Lower the barrier to getting cooperation. Lower the barrier by reducing the risk associated with your client or prospect giving up their contacts’ information. Remember that if they are giving you their contacts, they are putting their reputation on the line. Make them look good by insuring that their contacts will get the best service or products possible. If you are getting referrals from a client that you’ve done business with before, this should be fairly easy to do. Tell your client that you will work to insure that these referrals will receive the same types of benefits that they received. You also can get creative here and offer incentives to your clients for supplying referrals that buy your stuff.
Most companies envision recession as a time to tighten belts and safeguard reserves. Any plans for acquisitions and mergers are often placed on hold until the economic turmoil blows over. But what many companies don’t know is a recession yields tremendous opportunities. Because while other companies are holding onto their cash tightly and shrinking their workforce, many opportunities are overlooked that can provide a huge competitive advantage.
Companies that learn how to take advantage of special opportunities that are unique to a recession will pull ahead of the competition. Because while the competition is struggling, successful companies are implementing growth strategies that will ramp up stock prices and grow revenue.
1. Ignore Conventional Wisdom
When creating strategies in times of recession, conventional wisdom should be thrown out the window. Instead of locking up your assets and stopping growth activities, you need to create new strategies that foster growth. Because finding the right opportunities during economic downturn can propel your company ahead of the market leader.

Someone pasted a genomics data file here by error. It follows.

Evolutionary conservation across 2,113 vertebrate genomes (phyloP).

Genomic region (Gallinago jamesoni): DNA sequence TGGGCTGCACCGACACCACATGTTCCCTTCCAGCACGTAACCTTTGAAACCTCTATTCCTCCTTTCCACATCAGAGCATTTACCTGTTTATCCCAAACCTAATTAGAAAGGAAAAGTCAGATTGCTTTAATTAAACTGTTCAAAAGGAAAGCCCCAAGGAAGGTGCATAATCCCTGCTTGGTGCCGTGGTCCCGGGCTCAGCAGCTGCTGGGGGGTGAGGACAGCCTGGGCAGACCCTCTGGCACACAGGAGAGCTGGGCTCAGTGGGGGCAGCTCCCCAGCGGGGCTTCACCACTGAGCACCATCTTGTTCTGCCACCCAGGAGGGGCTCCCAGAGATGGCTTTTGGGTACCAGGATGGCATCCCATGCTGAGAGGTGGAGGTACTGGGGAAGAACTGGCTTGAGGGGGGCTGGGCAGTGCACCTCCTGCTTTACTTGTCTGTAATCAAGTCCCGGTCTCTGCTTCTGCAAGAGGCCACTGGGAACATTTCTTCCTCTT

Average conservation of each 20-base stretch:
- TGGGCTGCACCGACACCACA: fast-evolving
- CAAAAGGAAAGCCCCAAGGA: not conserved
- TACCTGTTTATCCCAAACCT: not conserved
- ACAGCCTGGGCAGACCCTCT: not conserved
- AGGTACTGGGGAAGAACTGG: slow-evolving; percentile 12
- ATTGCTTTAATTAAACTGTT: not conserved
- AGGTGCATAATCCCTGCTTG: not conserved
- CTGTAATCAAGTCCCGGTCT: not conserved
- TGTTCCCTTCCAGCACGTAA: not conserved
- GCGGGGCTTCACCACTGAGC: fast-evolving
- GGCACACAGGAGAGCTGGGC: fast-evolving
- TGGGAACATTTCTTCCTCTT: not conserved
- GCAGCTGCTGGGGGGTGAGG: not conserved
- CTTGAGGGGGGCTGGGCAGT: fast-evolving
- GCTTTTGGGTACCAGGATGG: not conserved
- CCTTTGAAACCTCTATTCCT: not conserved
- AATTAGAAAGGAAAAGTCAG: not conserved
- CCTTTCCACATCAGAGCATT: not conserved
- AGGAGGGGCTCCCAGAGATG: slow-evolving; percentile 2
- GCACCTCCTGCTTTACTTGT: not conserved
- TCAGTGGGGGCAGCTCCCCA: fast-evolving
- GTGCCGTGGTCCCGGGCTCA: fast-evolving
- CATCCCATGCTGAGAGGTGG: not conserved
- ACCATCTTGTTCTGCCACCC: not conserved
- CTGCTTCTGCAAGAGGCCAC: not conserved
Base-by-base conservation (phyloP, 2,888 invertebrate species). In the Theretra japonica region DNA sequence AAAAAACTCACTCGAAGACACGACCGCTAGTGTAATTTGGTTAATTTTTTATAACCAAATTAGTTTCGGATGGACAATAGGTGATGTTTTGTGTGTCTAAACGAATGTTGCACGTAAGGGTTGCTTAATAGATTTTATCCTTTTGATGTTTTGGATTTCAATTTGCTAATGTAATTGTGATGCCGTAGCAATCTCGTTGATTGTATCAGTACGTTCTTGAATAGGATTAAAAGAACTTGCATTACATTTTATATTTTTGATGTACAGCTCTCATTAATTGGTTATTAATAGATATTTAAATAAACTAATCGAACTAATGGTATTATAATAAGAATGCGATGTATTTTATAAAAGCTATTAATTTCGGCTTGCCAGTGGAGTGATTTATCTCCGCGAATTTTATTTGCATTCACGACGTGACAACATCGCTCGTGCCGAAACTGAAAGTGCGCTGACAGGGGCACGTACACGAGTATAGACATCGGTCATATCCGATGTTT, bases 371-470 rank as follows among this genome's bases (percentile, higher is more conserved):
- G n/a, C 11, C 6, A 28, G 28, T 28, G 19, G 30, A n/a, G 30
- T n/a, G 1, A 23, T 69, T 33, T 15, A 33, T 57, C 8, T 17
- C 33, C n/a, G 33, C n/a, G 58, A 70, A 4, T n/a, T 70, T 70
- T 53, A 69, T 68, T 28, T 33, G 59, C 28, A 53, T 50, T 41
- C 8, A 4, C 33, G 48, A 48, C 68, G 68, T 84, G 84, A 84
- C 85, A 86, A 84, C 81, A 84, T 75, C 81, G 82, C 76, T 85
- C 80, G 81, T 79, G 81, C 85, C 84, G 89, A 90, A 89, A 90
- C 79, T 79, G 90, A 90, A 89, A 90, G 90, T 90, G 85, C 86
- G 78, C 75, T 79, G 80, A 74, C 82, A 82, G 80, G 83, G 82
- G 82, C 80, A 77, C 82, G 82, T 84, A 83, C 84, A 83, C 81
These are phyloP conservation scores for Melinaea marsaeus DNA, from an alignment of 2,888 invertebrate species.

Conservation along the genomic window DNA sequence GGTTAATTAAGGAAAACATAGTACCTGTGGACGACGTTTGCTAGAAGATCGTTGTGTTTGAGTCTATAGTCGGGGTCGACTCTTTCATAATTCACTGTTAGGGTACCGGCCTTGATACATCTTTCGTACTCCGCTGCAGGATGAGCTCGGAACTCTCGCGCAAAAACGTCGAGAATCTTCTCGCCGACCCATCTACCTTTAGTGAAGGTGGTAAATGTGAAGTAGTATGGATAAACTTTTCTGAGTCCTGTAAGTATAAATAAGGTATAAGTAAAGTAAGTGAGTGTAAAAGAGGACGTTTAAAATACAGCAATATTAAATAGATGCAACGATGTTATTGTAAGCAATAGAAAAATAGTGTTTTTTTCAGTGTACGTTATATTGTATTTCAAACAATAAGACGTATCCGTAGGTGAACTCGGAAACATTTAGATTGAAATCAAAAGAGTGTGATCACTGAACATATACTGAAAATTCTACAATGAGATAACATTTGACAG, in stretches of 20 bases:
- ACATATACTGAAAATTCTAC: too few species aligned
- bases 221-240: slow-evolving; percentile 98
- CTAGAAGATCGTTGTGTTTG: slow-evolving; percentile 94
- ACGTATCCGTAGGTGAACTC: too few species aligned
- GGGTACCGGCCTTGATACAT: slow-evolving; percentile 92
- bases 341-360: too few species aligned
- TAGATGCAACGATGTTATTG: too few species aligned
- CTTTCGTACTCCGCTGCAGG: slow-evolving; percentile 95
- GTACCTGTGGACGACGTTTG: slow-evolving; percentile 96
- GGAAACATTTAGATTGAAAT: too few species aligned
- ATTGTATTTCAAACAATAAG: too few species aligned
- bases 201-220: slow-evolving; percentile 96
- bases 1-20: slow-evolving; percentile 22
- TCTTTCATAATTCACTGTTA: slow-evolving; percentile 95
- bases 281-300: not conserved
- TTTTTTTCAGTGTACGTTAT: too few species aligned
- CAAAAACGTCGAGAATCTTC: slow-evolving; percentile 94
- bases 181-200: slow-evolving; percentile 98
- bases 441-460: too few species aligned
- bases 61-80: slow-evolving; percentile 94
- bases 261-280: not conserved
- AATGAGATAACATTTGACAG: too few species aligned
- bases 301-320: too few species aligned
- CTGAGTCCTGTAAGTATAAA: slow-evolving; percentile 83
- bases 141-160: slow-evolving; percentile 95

2. Reinvent Management Strategies
Some senior managers get stuck in the traditional way of accomplishing business. But management has to accept innovative growth strategies for a company to succeed. Everyone needs to understand that while a growth strategy during a recession isn’t traditional, there are huge gains to be made during this time. Having buy-in from all senior managers will promote success.
3. Keep All Options on the Table
Most companies clam up during hard times–tabling plans for acquisitions and mergers. Historically, successful companies have done the complete opposite. They seek opportunities to grow through acquisitions and mergers. And because other companies aren’t participating in these types of activities, there are special opportunities available.
4. Don’t Be Conservative
Getting ahead in tough economic times means not being conservative. Instead of hunkering down to weather the recession, look for opportunities to grow and acquire. In previous recessions those who were conservative didn’t come out ahead. Successful companies become market leaders by focusing on growth and taking over market share.
5. Loosen Up on Cash Reserves
It’s natural for companies to hold onto cash during a recession. But this strategy won’t get you anywhere with growing your business. Loosening up on your cash reserves will allow your company to participate in growth activities such as strategic acquisitions and mergers. The companies that thrived in previous recessions allowed their reserves to dip 41% lower than other companies.
6. Focus on Smaller Deals
Acquisitions and mergers are important to a company’s growth. These activities are advantageous because it’s much more expensive to grow a company organically then to acquire an established business. But during a recession, it’s important to focus on a large amount of small deals. Companies that implemented this strategy during previous recessions experienced the most impressive results.
7. Don’t Slash Your Operating Expenses
Many business owners are focused on cutting operating expenses during tough economic times. But companies that don’t cut these expenses do better then the competition. Because cutting operating expenses doesn’t support growth activity; it can actually limit your company’s ability to grow. Instead, focus on strategies that promote growth while maintaining the current level of spending.
8. Ramp Up Research and Development
Research and development is an area that often gets cut. But this area is essential in providing opportunities for growth. Ramping up research and development will enable a company to grow instead of lagging behind the competition.